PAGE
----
The Schlifer Clinic is disappointed by the recent decision to drop sexual assault charges against the accused in the N.S. case, in which a woman reported she was sexually molested by her uncle and cousin as a child and has spent six years fighting for her right to testify while wearing her niqab at the criminal trial.

The Schlifer Clinic previously acted as an intervener in N.S.’s case,  before the Supreme Court on December 8, 2011, arguing that compelling the removal of a complainant’s niqab would be a disincentive to the reporting of sexual assaults and impede access to justice for an already marginalized group of women.

In December, 2012, the Supreme  court ruled that trial judges  are to decide in individual cases whether or not witnesses can wear a niqab while testifying. In 2013, Justice Norris Weisman of the Ontario Court of Justice deemed that in order to testify in the case, N.S. would need to remove her niqab.

In early 2014, N.S. moved forward with the case, testifying without her niqab with the public excluded from the courtroom.

The Barbra Schlifer Clinic takes issue with the comments by defense counsel, Douglas Usher, suggesting that police response in sexual assault cases is governed by pro-women policies rather than the outcomes of police investigations and their determination that there are reasonable and probable grounds to lay charges. Sexual violence against women of colour is growing at an alarming rate and continuing disincentives to report (such as the outcome of the N.S. case) within the criminal justice system will continue to exacerbate the problem.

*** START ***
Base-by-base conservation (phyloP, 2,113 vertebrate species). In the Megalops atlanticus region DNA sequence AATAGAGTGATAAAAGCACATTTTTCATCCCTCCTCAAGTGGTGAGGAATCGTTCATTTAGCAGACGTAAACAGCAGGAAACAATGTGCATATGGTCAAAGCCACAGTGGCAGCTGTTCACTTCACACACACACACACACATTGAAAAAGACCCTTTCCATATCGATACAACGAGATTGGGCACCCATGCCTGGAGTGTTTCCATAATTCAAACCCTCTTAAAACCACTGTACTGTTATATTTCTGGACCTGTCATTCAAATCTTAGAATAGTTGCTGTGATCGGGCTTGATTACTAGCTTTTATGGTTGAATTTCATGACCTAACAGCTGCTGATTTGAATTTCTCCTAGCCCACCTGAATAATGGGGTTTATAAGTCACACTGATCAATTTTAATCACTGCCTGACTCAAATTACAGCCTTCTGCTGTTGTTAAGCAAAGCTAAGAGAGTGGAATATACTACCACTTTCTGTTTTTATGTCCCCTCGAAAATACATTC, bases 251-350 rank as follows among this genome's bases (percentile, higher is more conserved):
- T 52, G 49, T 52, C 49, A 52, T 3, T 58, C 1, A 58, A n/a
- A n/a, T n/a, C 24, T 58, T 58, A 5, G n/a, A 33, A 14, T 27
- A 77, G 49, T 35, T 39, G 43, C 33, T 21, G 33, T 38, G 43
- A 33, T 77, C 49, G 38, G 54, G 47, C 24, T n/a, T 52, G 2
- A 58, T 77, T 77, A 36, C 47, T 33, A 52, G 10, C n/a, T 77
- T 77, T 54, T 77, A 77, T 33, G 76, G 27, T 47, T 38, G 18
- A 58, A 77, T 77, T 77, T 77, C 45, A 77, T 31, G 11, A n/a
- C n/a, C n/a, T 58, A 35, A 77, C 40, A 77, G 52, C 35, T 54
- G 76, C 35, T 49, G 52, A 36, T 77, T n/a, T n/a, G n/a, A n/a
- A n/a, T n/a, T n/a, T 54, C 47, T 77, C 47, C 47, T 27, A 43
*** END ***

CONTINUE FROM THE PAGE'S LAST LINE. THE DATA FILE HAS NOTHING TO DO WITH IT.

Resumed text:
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“Toronto woman who lost fight to wear niqab in court ‘disillusioned’ after Crown drops sex assault case” -Katrina Clarke, National Post

She is extremely disillusioned that she will not even have an opportunity to have her allegations heard on their merits,” David Butt, the complainant’s lawyer, said on Monday.

“I’m probably only stating the obvious to say that these lengthy proceedings took an immense personal toll on her,” he said. “At some point perhaps in the future she may well wish to speak, and perhaps speak quite loudly, about… how those who self-identify as having suffered childhood sexual abuse are treated by the court system,” Mr. Butt said.

The 38-year-old woman, who can only be identified as N.S. due to a publication ban, alleged the two relatives sexually assaulted her when she was a child.